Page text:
Number of children having anxiety counselling rises 60 per cent

Laura Donnelly
Health Secretary Jeremy Hunt sent a strong warning to Facebook - Getty Images

The number of children having therapy for anxiety has risen by 60 per cent in two years, new figures show.

Childline said growing distress among children and teenagers was fuelling record numbers of counselling sessions, including thousands for children having panic attacks.

Their figures show 13,746 sessions in 2016/17 for children suffering from anxiety - including more than 3,304 suffering panic attacks.

Peter Wanless, chief executive of the NSPCC said: “Anxiety is a growing problem in young people’s lives today, and it is not going away. We all need to help children and teenagers find ways to cope with their anxious feelings and not dismiss them as an overreaction.

 

 

 

“One of the most important ways to help those that are struggling is to make sure they know they always have someone to talk to and they never have to suffer alone, which is why Childline is so vital.”

Dame Esther Rantzen, founder and president of Childline said: “It’s only natural for children and young people to feel worried sometimes, but when they are plagued by constant fears which result in panic attacks and make them too anxious to leave their homes then they need urgent support.

It follows warnings from the Health Secretary that heavy use of social media is fuelling increasing despair, inadequacy and levels of self-harm among children.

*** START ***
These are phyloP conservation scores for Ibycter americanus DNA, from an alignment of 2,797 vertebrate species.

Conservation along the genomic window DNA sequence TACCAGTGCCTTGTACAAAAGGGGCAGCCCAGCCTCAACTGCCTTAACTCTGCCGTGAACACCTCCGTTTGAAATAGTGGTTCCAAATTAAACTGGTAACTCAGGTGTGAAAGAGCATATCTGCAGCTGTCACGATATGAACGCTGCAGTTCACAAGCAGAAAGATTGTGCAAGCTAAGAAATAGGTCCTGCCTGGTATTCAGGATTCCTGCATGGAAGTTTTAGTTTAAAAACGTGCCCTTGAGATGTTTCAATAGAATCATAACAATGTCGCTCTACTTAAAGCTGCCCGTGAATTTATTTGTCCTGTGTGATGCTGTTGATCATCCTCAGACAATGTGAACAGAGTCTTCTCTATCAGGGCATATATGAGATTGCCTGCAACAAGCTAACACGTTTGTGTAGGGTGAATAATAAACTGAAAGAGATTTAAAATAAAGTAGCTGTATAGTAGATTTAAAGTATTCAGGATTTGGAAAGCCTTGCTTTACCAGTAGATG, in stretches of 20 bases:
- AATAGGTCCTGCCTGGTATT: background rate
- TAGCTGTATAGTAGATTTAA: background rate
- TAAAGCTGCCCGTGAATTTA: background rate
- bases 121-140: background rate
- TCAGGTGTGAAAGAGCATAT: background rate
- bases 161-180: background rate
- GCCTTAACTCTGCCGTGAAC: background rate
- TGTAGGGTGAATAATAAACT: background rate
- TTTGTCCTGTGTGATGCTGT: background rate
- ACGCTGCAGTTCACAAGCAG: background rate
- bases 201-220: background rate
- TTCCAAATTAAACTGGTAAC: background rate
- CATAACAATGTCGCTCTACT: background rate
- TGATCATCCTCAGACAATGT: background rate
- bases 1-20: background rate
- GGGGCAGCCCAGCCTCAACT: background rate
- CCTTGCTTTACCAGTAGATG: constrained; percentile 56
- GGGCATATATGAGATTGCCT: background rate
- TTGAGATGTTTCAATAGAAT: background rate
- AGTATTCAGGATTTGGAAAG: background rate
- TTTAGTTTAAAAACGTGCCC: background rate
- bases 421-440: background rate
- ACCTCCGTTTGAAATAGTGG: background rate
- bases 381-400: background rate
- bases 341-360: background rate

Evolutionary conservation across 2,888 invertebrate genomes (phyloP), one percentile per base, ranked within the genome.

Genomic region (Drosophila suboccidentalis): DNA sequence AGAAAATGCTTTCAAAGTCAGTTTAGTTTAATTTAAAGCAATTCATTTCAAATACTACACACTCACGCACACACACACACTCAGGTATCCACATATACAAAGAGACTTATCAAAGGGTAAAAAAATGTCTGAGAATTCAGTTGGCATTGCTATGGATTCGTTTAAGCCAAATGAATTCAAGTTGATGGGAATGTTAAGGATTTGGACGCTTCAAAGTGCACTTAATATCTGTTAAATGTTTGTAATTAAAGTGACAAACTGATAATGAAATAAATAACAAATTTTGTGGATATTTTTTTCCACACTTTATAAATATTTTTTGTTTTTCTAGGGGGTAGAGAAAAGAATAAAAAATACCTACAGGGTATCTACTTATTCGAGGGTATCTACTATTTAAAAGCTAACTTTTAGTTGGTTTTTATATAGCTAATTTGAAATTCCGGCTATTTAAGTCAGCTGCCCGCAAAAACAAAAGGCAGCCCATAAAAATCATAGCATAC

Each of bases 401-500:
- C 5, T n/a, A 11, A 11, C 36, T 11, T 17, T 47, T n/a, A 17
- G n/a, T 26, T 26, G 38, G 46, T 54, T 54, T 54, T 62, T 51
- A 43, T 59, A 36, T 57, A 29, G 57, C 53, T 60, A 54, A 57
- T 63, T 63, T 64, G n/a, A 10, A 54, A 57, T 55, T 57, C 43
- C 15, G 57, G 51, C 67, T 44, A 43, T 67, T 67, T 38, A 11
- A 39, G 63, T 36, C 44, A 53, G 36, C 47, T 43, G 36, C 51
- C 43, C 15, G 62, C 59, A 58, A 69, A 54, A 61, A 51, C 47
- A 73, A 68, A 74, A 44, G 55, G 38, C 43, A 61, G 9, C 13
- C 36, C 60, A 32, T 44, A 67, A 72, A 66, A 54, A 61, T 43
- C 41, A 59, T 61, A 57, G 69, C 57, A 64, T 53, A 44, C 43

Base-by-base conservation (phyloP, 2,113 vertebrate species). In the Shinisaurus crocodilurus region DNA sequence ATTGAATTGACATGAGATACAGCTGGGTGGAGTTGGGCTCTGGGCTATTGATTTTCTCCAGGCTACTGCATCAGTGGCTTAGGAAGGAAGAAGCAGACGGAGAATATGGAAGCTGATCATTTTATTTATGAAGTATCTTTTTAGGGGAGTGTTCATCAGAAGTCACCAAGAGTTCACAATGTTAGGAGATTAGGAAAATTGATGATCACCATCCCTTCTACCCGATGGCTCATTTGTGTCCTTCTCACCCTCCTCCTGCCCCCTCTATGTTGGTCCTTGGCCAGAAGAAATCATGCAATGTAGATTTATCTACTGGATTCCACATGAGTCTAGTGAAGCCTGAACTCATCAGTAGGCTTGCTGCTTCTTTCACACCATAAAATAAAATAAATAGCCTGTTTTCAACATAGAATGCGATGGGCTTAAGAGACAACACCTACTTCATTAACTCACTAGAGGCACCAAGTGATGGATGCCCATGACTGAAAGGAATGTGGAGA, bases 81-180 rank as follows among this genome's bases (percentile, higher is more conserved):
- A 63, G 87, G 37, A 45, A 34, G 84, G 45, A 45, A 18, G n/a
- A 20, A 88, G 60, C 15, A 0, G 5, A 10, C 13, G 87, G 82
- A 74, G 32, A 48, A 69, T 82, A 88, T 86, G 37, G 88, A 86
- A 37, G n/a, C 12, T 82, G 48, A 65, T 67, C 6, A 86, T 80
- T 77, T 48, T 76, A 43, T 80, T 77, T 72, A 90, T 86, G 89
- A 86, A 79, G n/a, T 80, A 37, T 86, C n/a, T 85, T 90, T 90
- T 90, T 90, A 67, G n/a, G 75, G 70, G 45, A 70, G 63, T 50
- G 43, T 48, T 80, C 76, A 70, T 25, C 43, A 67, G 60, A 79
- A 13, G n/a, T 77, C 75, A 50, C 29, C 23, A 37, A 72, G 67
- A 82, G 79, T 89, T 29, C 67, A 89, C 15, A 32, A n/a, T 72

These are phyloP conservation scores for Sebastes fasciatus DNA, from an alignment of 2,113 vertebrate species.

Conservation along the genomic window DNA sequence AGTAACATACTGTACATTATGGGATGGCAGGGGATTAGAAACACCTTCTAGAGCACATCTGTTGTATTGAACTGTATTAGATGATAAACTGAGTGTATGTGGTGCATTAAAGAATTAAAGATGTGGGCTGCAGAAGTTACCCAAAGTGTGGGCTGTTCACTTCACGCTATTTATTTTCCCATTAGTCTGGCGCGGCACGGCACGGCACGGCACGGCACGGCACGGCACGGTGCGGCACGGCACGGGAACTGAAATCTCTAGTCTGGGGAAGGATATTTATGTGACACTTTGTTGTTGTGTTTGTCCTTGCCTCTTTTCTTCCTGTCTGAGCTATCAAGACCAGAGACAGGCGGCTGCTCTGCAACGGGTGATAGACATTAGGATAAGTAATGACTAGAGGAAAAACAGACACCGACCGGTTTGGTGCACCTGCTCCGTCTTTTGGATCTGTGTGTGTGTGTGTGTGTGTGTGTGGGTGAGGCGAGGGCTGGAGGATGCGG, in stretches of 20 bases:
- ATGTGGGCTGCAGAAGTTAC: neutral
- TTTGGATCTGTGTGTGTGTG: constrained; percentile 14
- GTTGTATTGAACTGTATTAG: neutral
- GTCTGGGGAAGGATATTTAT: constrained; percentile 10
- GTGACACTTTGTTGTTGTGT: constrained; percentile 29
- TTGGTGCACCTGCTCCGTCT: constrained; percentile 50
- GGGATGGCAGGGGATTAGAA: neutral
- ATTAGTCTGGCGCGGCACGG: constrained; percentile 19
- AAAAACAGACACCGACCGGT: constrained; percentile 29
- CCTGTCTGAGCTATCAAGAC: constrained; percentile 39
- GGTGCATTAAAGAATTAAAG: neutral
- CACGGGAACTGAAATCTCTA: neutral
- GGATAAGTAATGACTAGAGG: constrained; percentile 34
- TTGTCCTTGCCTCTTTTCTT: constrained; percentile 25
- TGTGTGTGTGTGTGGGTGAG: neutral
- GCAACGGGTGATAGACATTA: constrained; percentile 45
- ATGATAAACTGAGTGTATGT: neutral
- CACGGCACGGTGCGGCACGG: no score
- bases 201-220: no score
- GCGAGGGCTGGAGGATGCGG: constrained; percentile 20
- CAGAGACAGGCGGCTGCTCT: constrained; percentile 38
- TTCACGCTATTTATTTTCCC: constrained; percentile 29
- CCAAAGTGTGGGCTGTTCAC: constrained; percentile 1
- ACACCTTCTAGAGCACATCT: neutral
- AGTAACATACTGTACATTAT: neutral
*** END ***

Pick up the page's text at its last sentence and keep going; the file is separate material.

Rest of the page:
Jeremy Hunt held meetings with Facebook, Twitter and Microsoft last month to discuss how to “turn the tide” on damage caused by overexposure to the internet. Companies were asked to do more to prevent under-age use of sites, and to introduce warning alarms and pop up advice when children spent unhealthy amounts of time online.  

But this week Facebook launched an app for children as young as six, leading Mr Hunt to angrily urge the company to “stay away from my kids”.

Facebook said the new app being trialled in the United States aimed to give children “positive, safer and age-appropriate” technology online.

 Others criticising the new app, included the widower of MP Jo Cox.

Brendan Cox shared a story about the initiative, and said: "No thanks."

The Children's Society took a more positive view, saying: "59 per cent of young people start using social media aged 12 or under, so a great step in protecting younger children. Teens must not be forgotten - we want to hear from social media companies how they're going to protect teenage users."

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